Further Optimization and Validation of the Antigen 85 Immunoassay for Diagnosing Mycobacteriosis in Wildlife
1Wildlife Health Center, School of Veterinary Medicine, University of California, Davis, CA, USA; 1Department of Medicine and Epidemiology, School of Veterinary Medicine, University of California, Davis, CA, USA; 3Tulane Regional Primate Center, Covington, LA, USA; 4Wildlife Conservation Society, New York Zoological Society, Bronx, NY, USA; 5Department of Pathology, New York Medical College, Valhalla, NY, USA
Mycobacteriosis caused by Mycobacterium bovis, M. tuberculosis, and M. avium has been a well-documented health problem for zoological collections since the late 19th century. Prevalence estimation in these captive wildlife populations has been hampered by diagnostic test methods that are often difficult or impossible to conduct and/or interpret due to the requirement for multiple immobilizations for measurement of response, the occurrence of nonspecific results with methods such as the intradermal skin test, and/or the near-total lack of validation, optimization, and standardization of any of the available test methods in the species of interest. Additionally, because intradermal skin testing is the primary screening method for many of these species, the ability to compare exposure in captive wildlife to exposure in free-ranging populations has been limited due to the difficulty with follow-up in free-ranging populations. Lastly, unlike testing methods that use serologic techniques, skin testing precludes retrospective studies of banked samples to determine onset of reactivity.
Recently, researchers working with tuberculosis in humans have developed an immunoassay that detects a serum protein complex (the antigen 85, or Ag85, complex) produced by mycobacteria in the early stages of mycobacterial infections.1 Previous work has shown that this method is a promising diagnostic tool in the evaluation of tuberculosis exposure in some primates, including orangutans (Pongo pygmaeus), a species known for nonspecific tuberculin responses,2 and captive hoofstock species.3 In order to determine the feasibility and applicability of this method for captive and free-ranging wildlife species, we have undertaken a number of pilot studies on different populations of interest with the goal of optimizing and validating the immunoassay through analysis of serum from known infected and noninfected individuals, and through comparisons with other diagnostic methods. Thus far, we have begun evaluating the applicability of the Ag 85 immunoassay in various avian, primate, rhinoceros, and hoofstock species for detecting mycobacteriosis, including paratuberculosis. Preliminary results, a summary of which will be presented, indicate that this method may be a valuable adjunct to other testing methods (including gamma interferon and multiple-antigen ELISA) to allow a better evaluation of true mycobacterial status in these species.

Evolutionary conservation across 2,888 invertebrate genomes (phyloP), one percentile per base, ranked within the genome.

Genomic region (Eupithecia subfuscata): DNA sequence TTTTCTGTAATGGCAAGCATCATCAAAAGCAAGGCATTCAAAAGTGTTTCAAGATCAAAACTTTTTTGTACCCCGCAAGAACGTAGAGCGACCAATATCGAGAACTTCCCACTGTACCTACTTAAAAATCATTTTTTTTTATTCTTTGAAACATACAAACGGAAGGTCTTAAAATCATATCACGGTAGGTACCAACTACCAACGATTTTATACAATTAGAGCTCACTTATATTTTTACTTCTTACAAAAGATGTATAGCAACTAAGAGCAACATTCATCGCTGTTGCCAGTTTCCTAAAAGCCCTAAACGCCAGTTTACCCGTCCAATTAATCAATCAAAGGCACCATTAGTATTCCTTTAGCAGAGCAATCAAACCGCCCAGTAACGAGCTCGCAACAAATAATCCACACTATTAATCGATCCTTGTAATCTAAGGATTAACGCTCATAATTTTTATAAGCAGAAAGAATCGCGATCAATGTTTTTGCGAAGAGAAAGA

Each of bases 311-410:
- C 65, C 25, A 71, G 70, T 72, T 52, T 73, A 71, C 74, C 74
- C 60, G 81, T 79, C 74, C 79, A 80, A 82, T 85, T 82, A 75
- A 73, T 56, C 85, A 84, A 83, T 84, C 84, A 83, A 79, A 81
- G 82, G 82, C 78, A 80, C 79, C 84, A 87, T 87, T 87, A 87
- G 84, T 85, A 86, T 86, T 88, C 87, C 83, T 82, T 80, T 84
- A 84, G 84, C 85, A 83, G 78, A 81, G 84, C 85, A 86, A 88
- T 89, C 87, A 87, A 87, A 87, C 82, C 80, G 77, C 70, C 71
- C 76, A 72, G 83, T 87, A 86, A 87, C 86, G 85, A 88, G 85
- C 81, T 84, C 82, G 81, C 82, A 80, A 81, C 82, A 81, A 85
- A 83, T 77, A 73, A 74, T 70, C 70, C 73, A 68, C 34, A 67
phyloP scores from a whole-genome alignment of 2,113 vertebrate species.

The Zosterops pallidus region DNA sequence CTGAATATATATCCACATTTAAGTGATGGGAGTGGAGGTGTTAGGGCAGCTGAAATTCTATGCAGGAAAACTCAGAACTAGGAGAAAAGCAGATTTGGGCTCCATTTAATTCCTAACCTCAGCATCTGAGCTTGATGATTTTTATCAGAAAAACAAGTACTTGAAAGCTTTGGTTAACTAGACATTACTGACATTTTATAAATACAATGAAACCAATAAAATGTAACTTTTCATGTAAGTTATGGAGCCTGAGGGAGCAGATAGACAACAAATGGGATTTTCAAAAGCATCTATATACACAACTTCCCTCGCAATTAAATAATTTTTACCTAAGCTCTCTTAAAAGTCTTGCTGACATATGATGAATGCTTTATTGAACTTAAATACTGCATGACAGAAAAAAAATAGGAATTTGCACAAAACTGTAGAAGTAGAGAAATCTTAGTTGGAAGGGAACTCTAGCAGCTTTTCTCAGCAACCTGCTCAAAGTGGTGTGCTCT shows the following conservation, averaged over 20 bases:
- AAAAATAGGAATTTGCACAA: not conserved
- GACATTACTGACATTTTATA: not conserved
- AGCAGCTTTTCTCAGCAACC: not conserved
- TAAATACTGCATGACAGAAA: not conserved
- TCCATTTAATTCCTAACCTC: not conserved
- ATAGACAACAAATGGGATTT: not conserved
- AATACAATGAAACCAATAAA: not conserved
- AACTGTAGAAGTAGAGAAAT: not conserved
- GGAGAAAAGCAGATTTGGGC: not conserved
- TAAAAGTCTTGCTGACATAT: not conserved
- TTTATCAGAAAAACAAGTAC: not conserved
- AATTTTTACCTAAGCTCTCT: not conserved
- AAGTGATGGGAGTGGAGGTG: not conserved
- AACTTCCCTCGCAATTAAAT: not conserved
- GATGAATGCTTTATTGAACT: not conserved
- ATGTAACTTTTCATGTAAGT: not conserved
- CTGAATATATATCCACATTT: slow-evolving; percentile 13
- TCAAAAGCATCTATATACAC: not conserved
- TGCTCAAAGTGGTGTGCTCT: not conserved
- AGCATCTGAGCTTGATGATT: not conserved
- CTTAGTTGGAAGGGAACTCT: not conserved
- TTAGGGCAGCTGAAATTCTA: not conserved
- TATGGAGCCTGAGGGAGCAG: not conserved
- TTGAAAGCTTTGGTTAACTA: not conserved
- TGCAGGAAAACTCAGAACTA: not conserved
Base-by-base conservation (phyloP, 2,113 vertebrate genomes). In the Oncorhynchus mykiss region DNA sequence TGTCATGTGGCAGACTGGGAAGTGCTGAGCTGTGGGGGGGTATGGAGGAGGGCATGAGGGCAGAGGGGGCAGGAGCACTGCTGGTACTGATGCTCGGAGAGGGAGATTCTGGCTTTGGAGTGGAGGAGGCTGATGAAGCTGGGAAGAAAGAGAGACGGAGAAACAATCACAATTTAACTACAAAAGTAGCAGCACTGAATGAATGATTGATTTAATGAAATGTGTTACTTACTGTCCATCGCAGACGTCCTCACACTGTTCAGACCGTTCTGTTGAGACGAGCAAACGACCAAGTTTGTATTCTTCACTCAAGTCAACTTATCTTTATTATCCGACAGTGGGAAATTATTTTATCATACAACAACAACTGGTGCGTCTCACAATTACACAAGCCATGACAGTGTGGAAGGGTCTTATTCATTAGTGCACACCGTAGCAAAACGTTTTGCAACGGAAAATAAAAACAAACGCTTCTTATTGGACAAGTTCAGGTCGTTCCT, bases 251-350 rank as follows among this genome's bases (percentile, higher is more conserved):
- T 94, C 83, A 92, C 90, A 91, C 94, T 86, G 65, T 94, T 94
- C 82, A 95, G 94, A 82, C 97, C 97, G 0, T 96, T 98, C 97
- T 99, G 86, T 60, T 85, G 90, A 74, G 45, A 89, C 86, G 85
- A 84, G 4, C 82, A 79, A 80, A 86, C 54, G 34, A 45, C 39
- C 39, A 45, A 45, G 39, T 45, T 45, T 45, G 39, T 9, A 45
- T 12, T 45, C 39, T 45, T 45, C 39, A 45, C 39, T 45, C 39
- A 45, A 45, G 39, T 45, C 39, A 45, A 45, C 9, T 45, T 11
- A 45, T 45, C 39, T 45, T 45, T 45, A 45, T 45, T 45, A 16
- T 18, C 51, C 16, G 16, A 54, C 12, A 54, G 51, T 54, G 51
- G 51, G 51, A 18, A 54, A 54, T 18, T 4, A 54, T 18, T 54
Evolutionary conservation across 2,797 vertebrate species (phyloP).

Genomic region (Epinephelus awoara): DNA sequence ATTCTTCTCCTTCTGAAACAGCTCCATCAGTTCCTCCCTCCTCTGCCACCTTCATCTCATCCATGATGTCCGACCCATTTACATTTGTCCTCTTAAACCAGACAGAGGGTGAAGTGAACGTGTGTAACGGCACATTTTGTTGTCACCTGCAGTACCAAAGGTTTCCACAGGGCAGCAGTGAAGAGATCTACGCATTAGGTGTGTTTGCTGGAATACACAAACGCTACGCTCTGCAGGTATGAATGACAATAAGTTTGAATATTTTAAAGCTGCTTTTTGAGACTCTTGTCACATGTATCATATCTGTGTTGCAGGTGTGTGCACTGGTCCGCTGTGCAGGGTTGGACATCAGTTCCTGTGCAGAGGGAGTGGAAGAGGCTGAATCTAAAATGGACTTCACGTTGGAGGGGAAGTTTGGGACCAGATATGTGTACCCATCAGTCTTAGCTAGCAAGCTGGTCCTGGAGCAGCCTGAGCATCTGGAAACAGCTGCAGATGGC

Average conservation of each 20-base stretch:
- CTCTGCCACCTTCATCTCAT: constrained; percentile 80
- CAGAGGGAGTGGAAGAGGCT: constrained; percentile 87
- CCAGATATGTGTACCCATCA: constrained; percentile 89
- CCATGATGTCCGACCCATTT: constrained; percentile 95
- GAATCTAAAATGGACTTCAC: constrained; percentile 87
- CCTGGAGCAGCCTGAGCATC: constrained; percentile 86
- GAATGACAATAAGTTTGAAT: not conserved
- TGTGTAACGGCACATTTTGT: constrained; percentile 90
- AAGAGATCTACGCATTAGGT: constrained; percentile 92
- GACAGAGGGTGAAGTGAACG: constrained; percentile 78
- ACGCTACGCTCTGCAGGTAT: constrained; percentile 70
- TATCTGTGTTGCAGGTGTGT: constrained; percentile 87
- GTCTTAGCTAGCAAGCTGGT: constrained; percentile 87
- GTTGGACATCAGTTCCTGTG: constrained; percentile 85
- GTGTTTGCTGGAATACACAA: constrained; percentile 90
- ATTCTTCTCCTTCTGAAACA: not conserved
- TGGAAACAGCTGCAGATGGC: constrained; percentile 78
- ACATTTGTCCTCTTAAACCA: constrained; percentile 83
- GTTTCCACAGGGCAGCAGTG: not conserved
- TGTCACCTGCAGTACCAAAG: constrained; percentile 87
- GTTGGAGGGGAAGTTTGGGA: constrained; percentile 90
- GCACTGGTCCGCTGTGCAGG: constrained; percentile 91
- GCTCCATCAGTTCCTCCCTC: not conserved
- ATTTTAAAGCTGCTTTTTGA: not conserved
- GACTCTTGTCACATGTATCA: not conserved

1. Bentley-Hibbert SI, Quan X, Newman TG, Huygen K, Godfrey HP. Pathophysiology of Antigen 85 in patients with active tuberculosis. Infect Immun. 1999;67(2):581–588.
2. Kilbourn AM, Godfrey HP, Cook RA, Calle PP, Bosi EJ, Bentley-Hibbert SI, K. et al. Serum Antigen 85 levels in adjunct testing for active mycobacterial infections in orangutans. J Wildl Dis. 2001;37(1):65–71.
3. Mangold BJ, Cook RA, Cranfield MR, Huygen K, Godfrey HP. Detection of elevated levels of circulating antigen 85 by dot immunobinding assay in captive wild animals with tuberculosis. J Zoo Wildl Med. 1999;30(4):477–483.